Two decades after a motley crew of flannel-shirted musos put Seattle on the map, the Emerald City is being heralded for its entrepreneurial spirit and rich culinary and craft traditions.
Galleries, boutique hotels and upscale restaurants are opening in dizzying succession alongside those original dingy dive dens as Seattle shows off a clear glimpse of its personality – now equal parts grunge and glam. In addition to exploring the city's Sub Pop hangs, a prerequisite for a perfect weekend in Seattle is ticking off great places to eat and drink.
If you're looking to link elbows with someone, as per that serendipitous hook-up in Sleepless in Seattle, check into the Thompson Seattle Hotel, opposite Pike Place Market in Belltown. The landmark property is much loved for its rooftop bar and lounge, The Nest, where you'll find Seattle's techy tribes. The midcentury-styled bar is softly lit, with crackling fire pits and an expansive terrace overlooking the Olympic Mountains and Elliott Bay. Plant yourself near the bar for a pre-dinner cocktail.
Small producers are key at Scout PNW, where executive chef Derek Simcik's menu is one of unceremonious simplicity, with dishes such as albacore crudo with baby spring vegetables and a main of duck with a confit sunchoke, salsa verde and rhubarb agrodolce. Farmers' table-style meals are served in the warm, convivial bistro operated by the Huxley Wallace Collective, a restaurant group that also oversees Vestal, Kiki Ramen, Westward, Great State Burger, The Nest, Saint Helens and Quality Athletics.
The city's grunge heritage remains evident in its fashion, art and culture. Many of the '90s hangouts are still top spots to observe Seattle's subcultures. Linda's Tavern was reportedly the last place Nirvana frontman Kurt Cobain was seen alive, so it's crawling with pilgrims and insiders who were part of the original Sub Pop scene (the indie label that gave the world grunge). You can also enjoy a wee dram at Canon, which has America's largest spirit collection, or head underground to Bathtub Gin & Co., a Prohibition-style speakeasy full of sipsters nursing cuatros manos.
Join Road Dog Tours to be drip-fed jolts of java during a bespoke jaunt around the city's coffee scene. The tour wheels you to some of Seattle's best, including Caffe Umbria and Americana. If it's a milk-based coffee you're after, head to Milstead & Co., which nails the velvety smooth texture Australians crave. If you're a cold-brew fanatic, head to General Porpoise, where you can pair that house-made doughnut filled with jam and cream with a piccolo.
Forgo lunch and head to Salty's on Alki Beach Seafood Grill, which has taken out the best brunch in Seattle gong for years. Salty's is a special-occasion place to enjoy local seafood, with views of Puget Sound and the city skyline. After nabbing a banquette with a view, head straight to the stand serving Dungeness crabs and oysters. Quality Athletics is another bright outpost for brunch or lunch as it's close to the home grounds of the Seahawks (American football) and Sounders (soccer). Gnaw on some buffalo wings then join the river of people pouring into the nearby stadium to cheer on their team.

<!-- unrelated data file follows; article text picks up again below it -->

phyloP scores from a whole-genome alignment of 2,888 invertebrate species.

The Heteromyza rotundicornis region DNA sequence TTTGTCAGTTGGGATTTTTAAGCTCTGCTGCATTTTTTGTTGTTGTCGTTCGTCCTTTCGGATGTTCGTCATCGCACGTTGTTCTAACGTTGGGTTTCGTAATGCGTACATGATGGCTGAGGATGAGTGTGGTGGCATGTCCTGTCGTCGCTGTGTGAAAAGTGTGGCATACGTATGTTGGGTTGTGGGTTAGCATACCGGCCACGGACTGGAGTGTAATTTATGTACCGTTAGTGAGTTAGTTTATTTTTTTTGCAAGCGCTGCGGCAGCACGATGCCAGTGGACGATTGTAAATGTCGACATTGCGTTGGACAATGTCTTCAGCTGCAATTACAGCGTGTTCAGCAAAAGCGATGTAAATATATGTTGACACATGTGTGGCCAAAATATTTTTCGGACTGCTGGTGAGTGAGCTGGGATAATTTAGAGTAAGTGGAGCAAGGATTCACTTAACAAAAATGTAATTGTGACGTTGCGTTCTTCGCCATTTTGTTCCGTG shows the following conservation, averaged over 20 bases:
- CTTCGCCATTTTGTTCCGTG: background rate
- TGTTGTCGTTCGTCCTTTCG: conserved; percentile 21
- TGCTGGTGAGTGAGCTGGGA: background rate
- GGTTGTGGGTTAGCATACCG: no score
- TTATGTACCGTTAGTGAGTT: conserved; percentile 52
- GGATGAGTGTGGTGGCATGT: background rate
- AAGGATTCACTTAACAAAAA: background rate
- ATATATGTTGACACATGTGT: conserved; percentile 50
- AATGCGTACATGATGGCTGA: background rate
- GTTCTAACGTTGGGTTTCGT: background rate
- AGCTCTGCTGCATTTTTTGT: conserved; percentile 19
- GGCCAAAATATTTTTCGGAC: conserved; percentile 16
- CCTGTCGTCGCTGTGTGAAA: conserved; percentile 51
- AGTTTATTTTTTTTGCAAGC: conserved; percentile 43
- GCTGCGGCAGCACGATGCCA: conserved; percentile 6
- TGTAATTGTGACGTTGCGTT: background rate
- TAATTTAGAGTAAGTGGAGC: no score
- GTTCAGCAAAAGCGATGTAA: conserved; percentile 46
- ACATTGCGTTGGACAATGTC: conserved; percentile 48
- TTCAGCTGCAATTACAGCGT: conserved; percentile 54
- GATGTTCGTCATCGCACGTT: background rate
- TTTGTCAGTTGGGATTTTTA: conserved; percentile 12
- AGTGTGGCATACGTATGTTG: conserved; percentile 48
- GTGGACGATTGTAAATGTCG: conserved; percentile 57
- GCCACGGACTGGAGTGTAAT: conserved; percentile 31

At smart casual fish house Steelhead Diner you'll find chef Kevin Davis and his Australian-born wife Terresa. The restaurateurs, who also own Blueacre and Orfeo, have curated a rotating menu of Creole-inflected dishes such as jumbo crab cakes and gumbo, which support sustainable fisheries. Pop in for a nightcap at nearby Radiator Whiskey, a sweet little boozer in the Pike Place Market.
Sunday mornings in Seattle are for sleeping in and then moseying to a market. First-time visitors should sign up for Savor Seattle's signature tour of Pike Place Market, which opened in 1907 and is one of the oldest continuously operated public farmers' markets in the US. The tour offers a progressive breakfast in the form of small bites from some of the market's most famous merchants, including Beecher's Handmade Cheese and Piroshky Piroshky. Those who like to talk and taste should also visit Ballard Farmers Market, where you will find farmers with the day's dust still on their boots.
You won't see Seattlites getting lit at Seattle's original craft brewery, Redhook Brewlab. This is a brew bar for connoisseurs and those who appreciate the company's long-term commitment to cutting back on beer miles. In addition to the sustainable brewing methods, the menu takes advantage of the best local produce available. Pair a pub burger, with gruyere and fancy sauce, with a Big Ballard Imperial IPA.
Darkness falls like a curtain in Seattle. And when it does, one of the best places to be is Capitol Hill. Use your maps app to navigate around the back alleys of Chophouse Row to find restaurants and bars with minimal signage such as Bar Ferdinand, which is popular for its dry-aged meats. One of the neighbourhood hotspots is Poquitos, where regulars come in for carne asada and tortilla soup. Back in downtown Seattle, Hotel Theodore has swung open the doors of Rider restaurant, where a waitress with blue hair pirouettes around the space with plates of carrots with spiced honey and feta and pull-apart rolls with crab butter. Peel yourself off the banquette for a nightcap in the adjacent bar, where, after a few negronis, those left-field ideas may well flourish.
Carla Grossetti was a guest of Visit Seattle.
Where to stay
Thompson Seattle Hotel, thompsonhotels.com
Where to go
The Nest, thompsonhotels.com
Linda's Tavern, lindastavern.com
Bathtub Gin & Co., bathtubginseattle.com
Road Dog Tours, roaddogtours.com
Milstead & Co, milsteadandco.com
General Porpoise, gpdoughnuts.com
Quality Athletics, qualityathletics.com
Steelhead Diner, steelheaddiner.com
Radiator Whiskey, radiatorwhiskey.com
Savor Seattle, savorseattletours.com
Pike Place Market, pikeplacemarket.org
Ballard Farmers Market, sfmamarkets.com
Redhook Brewlab, redhook.com
Bar Ferdinand, barferdinandseattle.com